Reconsider your jury selection questioning of potential jurors. I do not think it is sufficient to simply plant defense seeds in the juror’s minds during jury selection. There are people on your jury pool who seem safe, but in today’s climate, may or may not be. You will miss some very biased jurors by not asking the most difficult questions about your case. Ask potential jurors about the concerns you have about your case that keep you up at night. For example, “Does anyone think that a doctor should talk to a patient about a C-section if there is any sign that the baby is in distress?” In a recent patent trial, a federal judge asked jurors the following two questions: “Who believes there is extraterrestrial life?” and “Who believes that extraterrestrials have come to earth?” Jurors raised their hands to these questions and were identified as individuals who were skeptical of both science and institutions. Only one was struck for cause, but this was valuable information to all parties. Ask questions about concepts you hope jurors do not believe. For example: “Who thinks Doctors downplay risks to get patients to agree to have surgery?” and “Does anyone have concerns about the reasons why Doctors prescribe medications?”
With respect to the defendant doctor, traditionally a physician who had military experience was considered someone with impeccable background. Likewise, a physician who had foreign medical training was handicapped at trial. I do not believe either of these dogmas are true anymore. Younger jurors do not revere military service as much as older jurors and younger jurors are much more forgiving of foreign medical education and training. The same is true for experts. A traditional concept that I think is fraught with peril is the local defense expert. Traditionally, a local defense expert supporting another doctor in the community favored the defense. I no longer think this is the case. Modern jurors are skeptical that local experts are helping out other doctors and hospitals in the community, even if they are competitors. Less charismatic and experienced experts who come from well-known institutions are often perceived as better experts than the local expert, even when the local expert is demonstrably more competent.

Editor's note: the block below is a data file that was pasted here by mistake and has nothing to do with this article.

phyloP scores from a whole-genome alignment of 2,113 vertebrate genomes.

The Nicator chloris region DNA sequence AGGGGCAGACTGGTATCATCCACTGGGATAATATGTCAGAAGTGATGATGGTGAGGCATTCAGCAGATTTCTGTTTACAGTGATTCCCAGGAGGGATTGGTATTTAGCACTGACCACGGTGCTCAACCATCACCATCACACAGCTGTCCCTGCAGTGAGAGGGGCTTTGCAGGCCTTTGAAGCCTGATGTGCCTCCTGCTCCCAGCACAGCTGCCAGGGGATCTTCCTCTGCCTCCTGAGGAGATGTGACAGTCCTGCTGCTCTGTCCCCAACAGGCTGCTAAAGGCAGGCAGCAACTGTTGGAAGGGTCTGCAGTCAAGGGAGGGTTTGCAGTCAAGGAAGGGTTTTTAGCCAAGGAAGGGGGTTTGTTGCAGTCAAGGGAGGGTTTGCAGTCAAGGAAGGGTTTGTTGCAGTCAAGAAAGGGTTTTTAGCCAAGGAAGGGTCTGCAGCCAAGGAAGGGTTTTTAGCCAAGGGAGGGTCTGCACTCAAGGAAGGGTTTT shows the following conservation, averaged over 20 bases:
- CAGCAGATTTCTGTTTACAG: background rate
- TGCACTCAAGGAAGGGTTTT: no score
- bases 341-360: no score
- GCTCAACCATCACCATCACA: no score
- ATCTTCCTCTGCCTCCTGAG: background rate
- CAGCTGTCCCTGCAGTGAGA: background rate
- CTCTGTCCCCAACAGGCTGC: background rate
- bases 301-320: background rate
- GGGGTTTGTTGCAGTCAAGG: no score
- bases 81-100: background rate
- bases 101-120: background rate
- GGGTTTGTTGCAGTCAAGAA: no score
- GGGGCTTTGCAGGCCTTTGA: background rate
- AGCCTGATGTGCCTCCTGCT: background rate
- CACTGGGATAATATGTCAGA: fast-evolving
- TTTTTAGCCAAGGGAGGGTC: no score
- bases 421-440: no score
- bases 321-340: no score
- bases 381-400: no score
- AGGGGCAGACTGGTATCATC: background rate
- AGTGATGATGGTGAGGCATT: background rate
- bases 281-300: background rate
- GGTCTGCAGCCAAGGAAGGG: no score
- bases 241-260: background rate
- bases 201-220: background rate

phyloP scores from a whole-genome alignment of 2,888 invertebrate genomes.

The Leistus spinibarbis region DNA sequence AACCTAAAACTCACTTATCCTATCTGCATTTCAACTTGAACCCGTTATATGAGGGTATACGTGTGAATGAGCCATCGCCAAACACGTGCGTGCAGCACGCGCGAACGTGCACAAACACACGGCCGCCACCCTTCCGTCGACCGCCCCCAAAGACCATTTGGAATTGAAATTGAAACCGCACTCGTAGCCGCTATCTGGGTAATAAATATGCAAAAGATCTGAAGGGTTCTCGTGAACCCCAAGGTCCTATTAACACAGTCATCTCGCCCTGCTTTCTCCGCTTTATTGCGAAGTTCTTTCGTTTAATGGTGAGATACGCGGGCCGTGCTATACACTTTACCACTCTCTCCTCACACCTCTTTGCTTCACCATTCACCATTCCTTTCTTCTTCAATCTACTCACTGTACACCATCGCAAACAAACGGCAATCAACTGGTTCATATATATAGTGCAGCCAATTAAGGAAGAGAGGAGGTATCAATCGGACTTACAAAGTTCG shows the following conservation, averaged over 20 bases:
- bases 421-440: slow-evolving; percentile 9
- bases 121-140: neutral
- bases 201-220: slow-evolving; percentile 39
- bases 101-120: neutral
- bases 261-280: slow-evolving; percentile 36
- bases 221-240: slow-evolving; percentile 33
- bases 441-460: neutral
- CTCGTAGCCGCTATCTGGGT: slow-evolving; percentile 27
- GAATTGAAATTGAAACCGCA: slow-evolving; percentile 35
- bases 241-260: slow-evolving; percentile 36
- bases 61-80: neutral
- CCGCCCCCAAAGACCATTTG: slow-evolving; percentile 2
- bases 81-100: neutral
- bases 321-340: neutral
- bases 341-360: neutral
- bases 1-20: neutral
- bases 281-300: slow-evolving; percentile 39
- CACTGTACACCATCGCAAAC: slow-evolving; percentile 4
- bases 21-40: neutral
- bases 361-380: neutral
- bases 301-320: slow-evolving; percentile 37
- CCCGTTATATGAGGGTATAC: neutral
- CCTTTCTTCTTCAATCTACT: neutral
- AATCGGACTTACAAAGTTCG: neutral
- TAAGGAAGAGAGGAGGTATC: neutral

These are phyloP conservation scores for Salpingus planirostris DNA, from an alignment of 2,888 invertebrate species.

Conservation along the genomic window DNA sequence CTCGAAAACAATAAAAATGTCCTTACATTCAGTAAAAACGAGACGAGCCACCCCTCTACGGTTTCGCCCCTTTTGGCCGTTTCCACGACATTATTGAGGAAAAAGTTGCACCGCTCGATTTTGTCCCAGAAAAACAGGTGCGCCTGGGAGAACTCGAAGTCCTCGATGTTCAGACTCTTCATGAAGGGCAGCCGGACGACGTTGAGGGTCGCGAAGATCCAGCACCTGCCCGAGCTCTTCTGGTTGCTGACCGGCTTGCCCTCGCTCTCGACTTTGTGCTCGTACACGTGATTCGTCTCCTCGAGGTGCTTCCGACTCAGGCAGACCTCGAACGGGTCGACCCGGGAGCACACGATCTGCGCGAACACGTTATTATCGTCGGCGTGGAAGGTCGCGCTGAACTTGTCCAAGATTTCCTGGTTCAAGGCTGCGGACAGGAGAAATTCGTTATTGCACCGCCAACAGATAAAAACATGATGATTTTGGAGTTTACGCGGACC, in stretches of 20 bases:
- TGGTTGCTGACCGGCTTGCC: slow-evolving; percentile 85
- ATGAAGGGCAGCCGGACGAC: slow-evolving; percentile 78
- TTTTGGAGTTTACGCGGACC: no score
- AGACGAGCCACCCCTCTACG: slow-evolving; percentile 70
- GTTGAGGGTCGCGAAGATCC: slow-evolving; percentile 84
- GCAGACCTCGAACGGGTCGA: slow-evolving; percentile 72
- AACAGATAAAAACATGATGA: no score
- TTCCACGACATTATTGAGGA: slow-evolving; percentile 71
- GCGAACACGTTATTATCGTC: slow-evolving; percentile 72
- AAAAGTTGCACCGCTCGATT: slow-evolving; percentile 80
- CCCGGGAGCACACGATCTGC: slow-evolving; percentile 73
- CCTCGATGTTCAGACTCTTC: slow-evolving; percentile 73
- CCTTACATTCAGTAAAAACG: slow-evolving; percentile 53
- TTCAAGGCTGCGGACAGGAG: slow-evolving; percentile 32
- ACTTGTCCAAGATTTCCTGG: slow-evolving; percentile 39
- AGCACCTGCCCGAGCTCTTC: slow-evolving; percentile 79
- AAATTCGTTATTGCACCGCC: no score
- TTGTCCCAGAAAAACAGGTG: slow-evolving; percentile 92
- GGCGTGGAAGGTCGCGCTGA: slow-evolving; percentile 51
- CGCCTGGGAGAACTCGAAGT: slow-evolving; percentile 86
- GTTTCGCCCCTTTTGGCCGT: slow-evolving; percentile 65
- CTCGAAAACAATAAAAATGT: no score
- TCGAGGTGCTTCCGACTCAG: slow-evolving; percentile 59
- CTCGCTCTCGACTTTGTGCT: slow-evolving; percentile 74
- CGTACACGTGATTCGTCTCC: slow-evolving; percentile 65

Back to the greater good. Certainly, helping a catastrophically injured plaintiff can be seen as doing something for the greater good. This is the justice most plaintiffs’ attorneys speak of in trial. Competing against this concept doesn’t work. It’s an uphill battle to argue that a defense verdict serves the greater good in an individual case. Nevertheless, defendants can embrace the greater good. The greater good is served by having hospitals and doctors available to everyone to provide responsible care and appropriate treatment for all people in the community. In this respect, the greater good is achieved by not over-testing a patient. The greater good is achieved by putting patient care over documentation. The greater good is also achieved by listening to patients and sharing information among the care providers. Developing policies and procedures for patient care furthers the greater good. The list goes on, but there are a number of examples we can use to show that our clients are in service of the greater good as well.
Another aspect of devotion to the greater good is to show that our clients contribute to the medical literature, participate in studies and trials to improve patient care and volunteer time and resources to medical causes.